N9IAA has reported much success moving the CDM's to cover 46-54 MHz (from 42-50 MHz) after modifying the programing using chip and changing the following parts in yellow on this spreadsheet. A complete retuning is necessary of course.
The HT1550 was the high end portable at the time, they can do 160 channels (of course modifiable to 255), but were VHF/UHF only.
Edit mode (FPP)
The Front Pad Programming (Edit Mode/FPP) was an option on the 1550, but required a special government only battery. Recently I was able to work on the firmware and jump over this check. The crux of this is you cannot upgrade firmware without losing this, but as R05.18.01 is the last firmware made for the 4 line models, this shouldn't be an issue. You will need to use the US Waris Firmware Flashtool from the unofficial lab kit and the firmware image below.
- First upgrade your radio using the official four line kit.
- Use the US Waris Firmware Flashtool and flash the R05.18.01 Four Line HT1550 with FPP.0 firmware
Ensure you have edit mode enabled on the personality and enjoy editing without using the special battery.
Code Plug Map
This is based on the Srecord file loaded as binary
0x000 - 0x27f group, 5A checksum. 0x27f is the checksum byte This group contains the tuning information for the radios. The frequencies it's aligned on are in the same format as the band limits. There are 3 groups of frequencies in here, not sure what they all do, but can confirm changing them all moved the tuning frequencies on a 6 meter CDM.
0x282 - 0x2D7 - group, needs to be 5A checksum, adjust 0x2D7 to make it. 0x285-0x28E - Serial number 0x291-0x2A0 - Model number, Blank should be spaces 0x20 0x2AC Channel steps *0x01 - 12.5, 20 and 25 KHz *0x05 - 12.5 only 0x2AF Lower Frequency Limit 0x2B1 Upper frequency limit Desired limit - Base freq (200mhz models the base freq is 103mhz) times 1000 then divided by 5. this gives you the new value in dec, you have to change it to hex 216 MHz is 5848 225 MHZ is 5F50 58485F50 across both bytes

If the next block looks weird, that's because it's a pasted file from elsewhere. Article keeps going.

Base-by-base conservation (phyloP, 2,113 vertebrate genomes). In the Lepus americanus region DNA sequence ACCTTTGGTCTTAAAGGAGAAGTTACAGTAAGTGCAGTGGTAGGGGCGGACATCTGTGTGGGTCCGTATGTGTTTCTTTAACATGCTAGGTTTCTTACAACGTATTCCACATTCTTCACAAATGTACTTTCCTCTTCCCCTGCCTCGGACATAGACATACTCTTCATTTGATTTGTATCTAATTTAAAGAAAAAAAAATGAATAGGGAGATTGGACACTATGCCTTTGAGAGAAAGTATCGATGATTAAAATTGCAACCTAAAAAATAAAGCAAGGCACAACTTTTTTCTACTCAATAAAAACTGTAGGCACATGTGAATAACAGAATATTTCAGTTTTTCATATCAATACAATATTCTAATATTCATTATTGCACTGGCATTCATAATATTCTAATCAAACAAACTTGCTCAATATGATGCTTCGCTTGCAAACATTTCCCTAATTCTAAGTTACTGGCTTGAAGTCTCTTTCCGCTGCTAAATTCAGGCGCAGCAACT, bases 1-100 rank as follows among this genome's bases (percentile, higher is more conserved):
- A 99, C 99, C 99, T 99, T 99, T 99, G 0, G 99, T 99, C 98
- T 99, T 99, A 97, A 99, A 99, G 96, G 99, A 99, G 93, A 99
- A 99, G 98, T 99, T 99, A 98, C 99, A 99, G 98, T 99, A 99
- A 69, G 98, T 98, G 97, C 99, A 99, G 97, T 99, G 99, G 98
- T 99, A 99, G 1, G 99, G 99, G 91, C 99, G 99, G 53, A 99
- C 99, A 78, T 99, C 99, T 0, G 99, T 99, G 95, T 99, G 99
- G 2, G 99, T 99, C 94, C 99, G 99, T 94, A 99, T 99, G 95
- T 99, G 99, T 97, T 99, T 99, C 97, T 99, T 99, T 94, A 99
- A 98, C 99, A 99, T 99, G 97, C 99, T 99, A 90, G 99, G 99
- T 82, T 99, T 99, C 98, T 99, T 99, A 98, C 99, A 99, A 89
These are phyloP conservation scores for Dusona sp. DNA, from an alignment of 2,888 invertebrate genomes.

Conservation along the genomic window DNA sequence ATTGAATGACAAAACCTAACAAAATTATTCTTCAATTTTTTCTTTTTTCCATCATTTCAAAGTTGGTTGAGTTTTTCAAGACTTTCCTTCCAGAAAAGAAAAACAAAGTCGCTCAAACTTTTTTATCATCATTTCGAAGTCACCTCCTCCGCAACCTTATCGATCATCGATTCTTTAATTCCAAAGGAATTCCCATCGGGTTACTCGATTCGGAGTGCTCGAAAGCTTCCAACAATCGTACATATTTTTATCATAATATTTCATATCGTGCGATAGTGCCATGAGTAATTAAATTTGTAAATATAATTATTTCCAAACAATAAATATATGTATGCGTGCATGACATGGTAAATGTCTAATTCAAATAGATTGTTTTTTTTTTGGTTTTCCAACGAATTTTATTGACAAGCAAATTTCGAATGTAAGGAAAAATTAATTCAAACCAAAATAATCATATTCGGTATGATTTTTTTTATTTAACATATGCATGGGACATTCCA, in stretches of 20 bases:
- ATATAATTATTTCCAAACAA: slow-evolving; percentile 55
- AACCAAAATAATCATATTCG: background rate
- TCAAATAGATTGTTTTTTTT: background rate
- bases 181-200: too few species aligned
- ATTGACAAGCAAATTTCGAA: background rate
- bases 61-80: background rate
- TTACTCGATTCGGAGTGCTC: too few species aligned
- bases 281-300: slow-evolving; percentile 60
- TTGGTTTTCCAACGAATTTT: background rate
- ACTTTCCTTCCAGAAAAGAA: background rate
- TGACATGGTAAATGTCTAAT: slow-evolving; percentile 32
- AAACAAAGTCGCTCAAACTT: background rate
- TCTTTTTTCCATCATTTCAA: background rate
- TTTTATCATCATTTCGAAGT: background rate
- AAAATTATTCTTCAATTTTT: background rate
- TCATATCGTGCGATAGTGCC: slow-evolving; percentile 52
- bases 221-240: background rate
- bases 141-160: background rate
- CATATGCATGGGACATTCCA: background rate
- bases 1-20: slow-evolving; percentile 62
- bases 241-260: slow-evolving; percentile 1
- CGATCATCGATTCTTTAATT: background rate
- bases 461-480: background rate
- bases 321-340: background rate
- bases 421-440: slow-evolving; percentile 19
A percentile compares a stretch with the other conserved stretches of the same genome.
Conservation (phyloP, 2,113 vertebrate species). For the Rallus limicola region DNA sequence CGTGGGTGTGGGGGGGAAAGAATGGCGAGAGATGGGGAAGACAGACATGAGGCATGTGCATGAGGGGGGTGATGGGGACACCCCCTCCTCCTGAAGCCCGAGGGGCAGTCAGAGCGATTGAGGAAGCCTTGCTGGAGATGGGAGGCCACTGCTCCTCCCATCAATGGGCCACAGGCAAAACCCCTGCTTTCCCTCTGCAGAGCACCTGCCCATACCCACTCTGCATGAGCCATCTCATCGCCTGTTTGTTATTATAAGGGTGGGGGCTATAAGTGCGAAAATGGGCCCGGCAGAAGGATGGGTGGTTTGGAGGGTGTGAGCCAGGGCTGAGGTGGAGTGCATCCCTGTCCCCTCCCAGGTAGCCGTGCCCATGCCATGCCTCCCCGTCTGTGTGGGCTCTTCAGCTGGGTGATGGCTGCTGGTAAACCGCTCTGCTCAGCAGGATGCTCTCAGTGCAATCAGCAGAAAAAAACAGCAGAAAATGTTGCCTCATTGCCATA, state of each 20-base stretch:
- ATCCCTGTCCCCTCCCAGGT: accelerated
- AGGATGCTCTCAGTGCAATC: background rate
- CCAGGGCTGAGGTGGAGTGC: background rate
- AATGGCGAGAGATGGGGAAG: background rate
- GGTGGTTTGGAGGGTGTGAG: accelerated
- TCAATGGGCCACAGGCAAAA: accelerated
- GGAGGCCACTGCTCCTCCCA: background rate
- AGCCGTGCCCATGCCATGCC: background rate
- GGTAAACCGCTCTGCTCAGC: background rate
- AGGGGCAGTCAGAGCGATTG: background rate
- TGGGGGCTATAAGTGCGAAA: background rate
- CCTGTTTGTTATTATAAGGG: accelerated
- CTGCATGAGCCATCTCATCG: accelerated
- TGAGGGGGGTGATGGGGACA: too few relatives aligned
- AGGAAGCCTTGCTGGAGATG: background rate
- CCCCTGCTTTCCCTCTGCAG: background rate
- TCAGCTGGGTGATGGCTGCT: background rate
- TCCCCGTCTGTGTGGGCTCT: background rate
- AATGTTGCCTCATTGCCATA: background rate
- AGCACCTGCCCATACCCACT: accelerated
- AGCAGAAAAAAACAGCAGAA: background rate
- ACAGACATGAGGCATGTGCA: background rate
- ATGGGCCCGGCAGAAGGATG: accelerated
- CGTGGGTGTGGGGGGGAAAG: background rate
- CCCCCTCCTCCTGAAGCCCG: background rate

Below is only valid for the 3.08 codeplug tool codeplugs 0x2D8 to 0x2E9 - group, needs to be 5A checksum, adjust 0x2E9 to make it. 0x2E2 - Number of personalities is at in hex. *128 - 0x80 *160 - 0xA0 *255 - 0xFF
Below is only valid for the 2.08 codeplug tool codeplugs 0x2D8 to 0x2E4 - group, needs to be 5A checksum, adjust 0x2E4 to make it. 0x2E2 - Number of personalities is at in hex. *128 - 0x80 *160 - 0xA0 *255 - 0xFF
The 8 bit checksum must be 0x5A for this bit of code. Byte 0x2E9 is the checksum fix bit. Find the difference after editing between the checksum and 0x5A, then add or subtract this from the value in offset 0x2E9.
The CPS password is stored in plain text in the codeplug, while the radio lock password is a bit more involved.
My notes are based on a ht1250, so it might be a bit different.
Use the code plug tool to dump the radio to at least 0x400.
Open the resulting binary file in a hex editor and look at or around 0x33e to 0x345 (7 bytes). This is the CPS password. Read the radio with CPS and use this password to recover it.
The radio lock password is a bit trickier, it's at 0x3a4 and is 2 bytes. It's the 0000-9999 numeric password added with 0x4000.
|0x000000||Tuning len||Tuning Data|
|0x000010||Tuning Data Cont.|
|0x000270||Tuning Data Cont.||Checksum|
|0x000280||Feature len||FDB 1 Header||Serial Number||Null|
|0x0002A0||Mod Cont.||Null||CP version||CP Source||CP Date||Chan Step||Base Freq||Low Frequency|
|0x0002b0||Low Freq Cont.||High Frequency||CP Part Number|
|0x0002c0||CP P/N Cont.||Unknown||Null Pad||TANAPA||Unknown|
|0x0002d0||Unknown||Region||Checksum||FDB 2 Header||Trunk Pers||Signaling||CHD||Unknown|
|0x0002e0||Unknown||Conv Pers||Unknown||Checksum 9|
These two bytes are the length of the tuning block. Typically 0x0280
This is a byte which is modified to make the Checksum(8) of the tuning block 0x5A
These two bytes are the length of the feature block. Typically 0x0080
This is the block header for the FDB. This is a recurring format for storing data throughout the codeplug
In this case it's typically 0x805201
This is a magic number of 0x80 a length of 52 and a repeat of the length of 01.
In this case it would start at 0x285 and go to 0x2D7 (the checksum correction byte). Note the 3 bytes of the Block Header are not counted, but are included in the checksum calculation.